If perhaps the water coming from the faucets inside the house stinks, there is probably an issue with your water heater. There are multiple different causes of smelly water, however the leading cause is bacteria. Whenever bacteria is coming into the water, an odor is likely to appear. Well water is often responsible for this developing. However, there are some measures a Frisco homeowner may take to stop bacteria from expanding in their water and to get rid of present bacteria and smells.
According to Soquel Creek Water District, “The smell is the result of four factors that must all be present for the odor to develop. These factors include:
- A high concentration of sulfate in the raw water
- Sulfate reducing bacteria, non-toxic to humans (sulfate is reduced to a sulfide state by the bacteria)
- Little or no dissolved oxygen in the water
- Hydrogen (a component of water which may be present due to water conditions reacting with the anode)” Read more here…
Reducing Water Heater Bacteria Growth
The easiest way to prevent bacteria from developing and creating awful tastes and smells throughout one’s house, is to be sure the temperature is set at 140 degrees or greater on one’s water heater. At this temp bacteria cannot grow and will be killed. Whenever your water heater temp is placed below this, bacteria will not only live but will multiply.
In order to eliminate active bacteria and odors, one should utilize harsh chemicals to destroy it. Chlorine bleach is the most effective and thorough chemical cleaner to utilize. If you are making an effort to clean out the water and get rid of the bacteria applying bleach yourself, you should fully understand the complete technique of doing this. First of all, the electric or gas going to the water heater should be turned off. Then the cold water supply must be turned off. After that, you will need to turn on one of the hot water faucets inside the house. This allows air in the tank. Utilizing a garden hose, empty the water from the hot water heater and shut the drain valve once all the water has been drained. Next, it is time to pour in the bleach. One will be needing five ounces of bleach for each gallon of water the tank retains. Detach the flexible cold water pipe and pour the bleach into the opening. In the event that the cold water hose isn’t flexible, it might be a good idea to call in a pro. Connect the water line once again and refill the tank with water. It is important to turn off the hot water spigot in the house once all of the air is out of the pipe. It’s also very important to run all the faucets that employ hot water within the house until you’re able to smell the bleach. The bacteria that is in the water heater can also be in water lines and taps for that reason you will need to remove the bacteria in those areas too. Allow the bleach water stay in the tank and in the pipes for about 3 hours while not utilizing any hot water. Then an additional flush is due. When the tank is drained for a second time, don’t add more bleach but fill up with water and allow it to sit inside the tank and inside the water lines for at least thirty minutes. Lastly, drain the tank yet again and then refill the tank with water. Allow all of the hot water fixtures in the house run until you can not smell bleach. Either flip the power back on or relight the pilot and you will be good to go!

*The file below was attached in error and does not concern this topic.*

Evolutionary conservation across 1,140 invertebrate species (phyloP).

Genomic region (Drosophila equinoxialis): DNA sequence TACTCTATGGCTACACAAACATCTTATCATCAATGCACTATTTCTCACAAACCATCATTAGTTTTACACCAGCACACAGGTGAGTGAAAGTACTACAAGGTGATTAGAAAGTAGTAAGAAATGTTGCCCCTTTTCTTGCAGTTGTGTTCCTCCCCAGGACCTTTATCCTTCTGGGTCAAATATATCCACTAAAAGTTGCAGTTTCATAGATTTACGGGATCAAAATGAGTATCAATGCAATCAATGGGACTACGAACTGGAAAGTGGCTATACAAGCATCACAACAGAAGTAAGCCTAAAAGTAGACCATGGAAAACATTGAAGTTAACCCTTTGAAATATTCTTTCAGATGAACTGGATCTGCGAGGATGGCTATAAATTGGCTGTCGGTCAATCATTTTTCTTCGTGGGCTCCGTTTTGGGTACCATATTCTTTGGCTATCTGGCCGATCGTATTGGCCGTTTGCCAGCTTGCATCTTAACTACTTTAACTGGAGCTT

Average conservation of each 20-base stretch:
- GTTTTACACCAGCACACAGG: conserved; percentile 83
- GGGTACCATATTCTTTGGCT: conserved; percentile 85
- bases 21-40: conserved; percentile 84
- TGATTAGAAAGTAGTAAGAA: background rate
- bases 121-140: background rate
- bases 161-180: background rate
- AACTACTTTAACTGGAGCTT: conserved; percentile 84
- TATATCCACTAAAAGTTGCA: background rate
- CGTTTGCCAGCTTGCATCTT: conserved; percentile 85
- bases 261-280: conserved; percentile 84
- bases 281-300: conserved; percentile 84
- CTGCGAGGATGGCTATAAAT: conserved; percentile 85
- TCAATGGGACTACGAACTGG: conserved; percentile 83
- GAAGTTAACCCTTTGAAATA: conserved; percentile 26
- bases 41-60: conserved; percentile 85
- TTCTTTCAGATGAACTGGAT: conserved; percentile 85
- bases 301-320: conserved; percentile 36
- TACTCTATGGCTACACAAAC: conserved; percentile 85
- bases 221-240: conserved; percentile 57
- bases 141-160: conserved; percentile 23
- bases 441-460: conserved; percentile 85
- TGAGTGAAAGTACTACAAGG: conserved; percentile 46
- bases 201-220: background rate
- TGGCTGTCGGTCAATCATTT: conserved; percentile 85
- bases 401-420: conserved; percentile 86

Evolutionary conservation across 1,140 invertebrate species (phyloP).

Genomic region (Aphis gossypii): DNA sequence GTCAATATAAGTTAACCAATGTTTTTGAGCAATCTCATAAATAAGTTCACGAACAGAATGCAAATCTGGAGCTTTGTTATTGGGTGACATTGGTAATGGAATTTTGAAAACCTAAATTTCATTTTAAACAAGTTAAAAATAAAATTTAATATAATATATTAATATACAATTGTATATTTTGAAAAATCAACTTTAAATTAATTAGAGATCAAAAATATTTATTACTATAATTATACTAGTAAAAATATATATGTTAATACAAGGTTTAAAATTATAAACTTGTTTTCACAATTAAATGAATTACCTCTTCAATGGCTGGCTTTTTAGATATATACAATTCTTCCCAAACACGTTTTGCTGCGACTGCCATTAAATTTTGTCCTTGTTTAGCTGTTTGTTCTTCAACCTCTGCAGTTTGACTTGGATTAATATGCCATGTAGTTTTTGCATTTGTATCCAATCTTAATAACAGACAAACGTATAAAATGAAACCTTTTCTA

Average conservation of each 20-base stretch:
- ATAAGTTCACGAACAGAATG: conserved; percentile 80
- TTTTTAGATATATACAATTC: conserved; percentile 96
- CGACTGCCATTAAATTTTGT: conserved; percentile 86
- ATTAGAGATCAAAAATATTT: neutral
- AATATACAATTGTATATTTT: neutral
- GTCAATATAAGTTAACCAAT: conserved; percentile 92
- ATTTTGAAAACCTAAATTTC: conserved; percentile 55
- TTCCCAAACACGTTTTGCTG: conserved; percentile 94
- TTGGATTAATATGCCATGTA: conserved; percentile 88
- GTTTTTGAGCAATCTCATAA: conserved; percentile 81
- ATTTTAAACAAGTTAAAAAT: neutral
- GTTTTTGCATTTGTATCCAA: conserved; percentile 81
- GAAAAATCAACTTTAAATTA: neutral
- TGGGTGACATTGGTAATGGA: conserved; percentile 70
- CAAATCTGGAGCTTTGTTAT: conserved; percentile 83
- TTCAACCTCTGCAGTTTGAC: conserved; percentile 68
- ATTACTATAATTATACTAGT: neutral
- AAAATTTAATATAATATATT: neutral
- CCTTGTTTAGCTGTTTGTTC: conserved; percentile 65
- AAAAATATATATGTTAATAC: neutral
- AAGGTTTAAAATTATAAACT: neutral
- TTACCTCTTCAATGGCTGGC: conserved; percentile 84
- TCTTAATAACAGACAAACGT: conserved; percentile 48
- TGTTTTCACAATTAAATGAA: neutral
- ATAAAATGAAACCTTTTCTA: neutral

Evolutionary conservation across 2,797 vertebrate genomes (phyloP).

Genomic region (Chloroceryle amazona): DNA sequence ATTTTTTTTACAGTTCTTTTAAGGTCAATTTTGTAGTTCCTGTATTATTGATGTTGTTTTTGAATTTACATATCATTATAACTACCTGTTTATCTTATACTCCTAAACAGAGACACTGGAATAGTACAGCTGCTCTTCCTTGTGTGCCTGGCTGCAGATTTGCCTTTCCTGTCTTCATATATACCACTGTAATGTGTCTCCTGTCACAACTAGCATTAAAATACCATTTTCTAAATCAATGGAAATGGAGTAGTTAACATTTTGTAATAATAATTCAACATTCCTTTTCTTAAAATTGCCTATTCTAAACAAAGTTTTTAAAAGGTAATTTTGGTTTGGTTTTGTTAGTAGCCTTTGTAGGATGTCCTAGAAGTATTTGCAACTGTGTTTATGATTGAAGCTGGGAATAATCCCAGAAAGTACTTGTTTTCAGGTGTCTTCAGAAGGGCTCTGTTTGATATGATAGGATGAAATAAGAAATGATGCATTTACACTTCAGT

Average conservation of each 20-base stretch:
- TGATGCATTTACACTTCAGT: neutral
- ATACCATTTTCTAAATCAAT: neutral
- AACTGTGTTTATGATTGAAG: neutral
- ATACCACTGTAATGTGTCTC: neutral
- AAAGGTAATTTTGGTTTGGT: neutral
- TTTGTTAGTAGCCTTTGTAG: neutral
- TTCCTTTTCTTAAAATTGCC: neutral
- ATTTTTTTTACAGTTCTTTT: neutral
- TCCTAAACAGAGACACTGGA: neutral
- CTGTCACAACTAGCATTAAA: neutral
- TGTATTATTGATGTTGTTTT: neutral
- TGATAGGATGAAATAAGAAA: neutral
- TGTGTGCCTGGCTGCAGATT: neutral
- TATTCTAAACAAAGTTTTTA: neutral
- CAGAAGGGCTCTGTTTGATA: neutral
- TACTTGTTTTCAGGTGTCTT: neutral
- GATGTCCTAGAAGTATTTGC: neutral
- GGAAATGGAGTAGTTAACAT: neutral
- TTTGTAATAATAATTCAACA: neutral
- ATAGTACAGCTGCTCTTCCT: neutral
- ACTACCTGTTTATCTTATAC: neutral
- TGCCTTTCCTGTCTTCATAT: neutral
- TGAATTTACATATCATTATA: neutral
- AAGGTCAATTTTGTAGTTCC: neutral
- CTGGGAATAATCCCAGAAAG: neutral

For any questions about water smells, flushing a hot water heater, Frisco water heater repairs, or other water heater troubles, call us!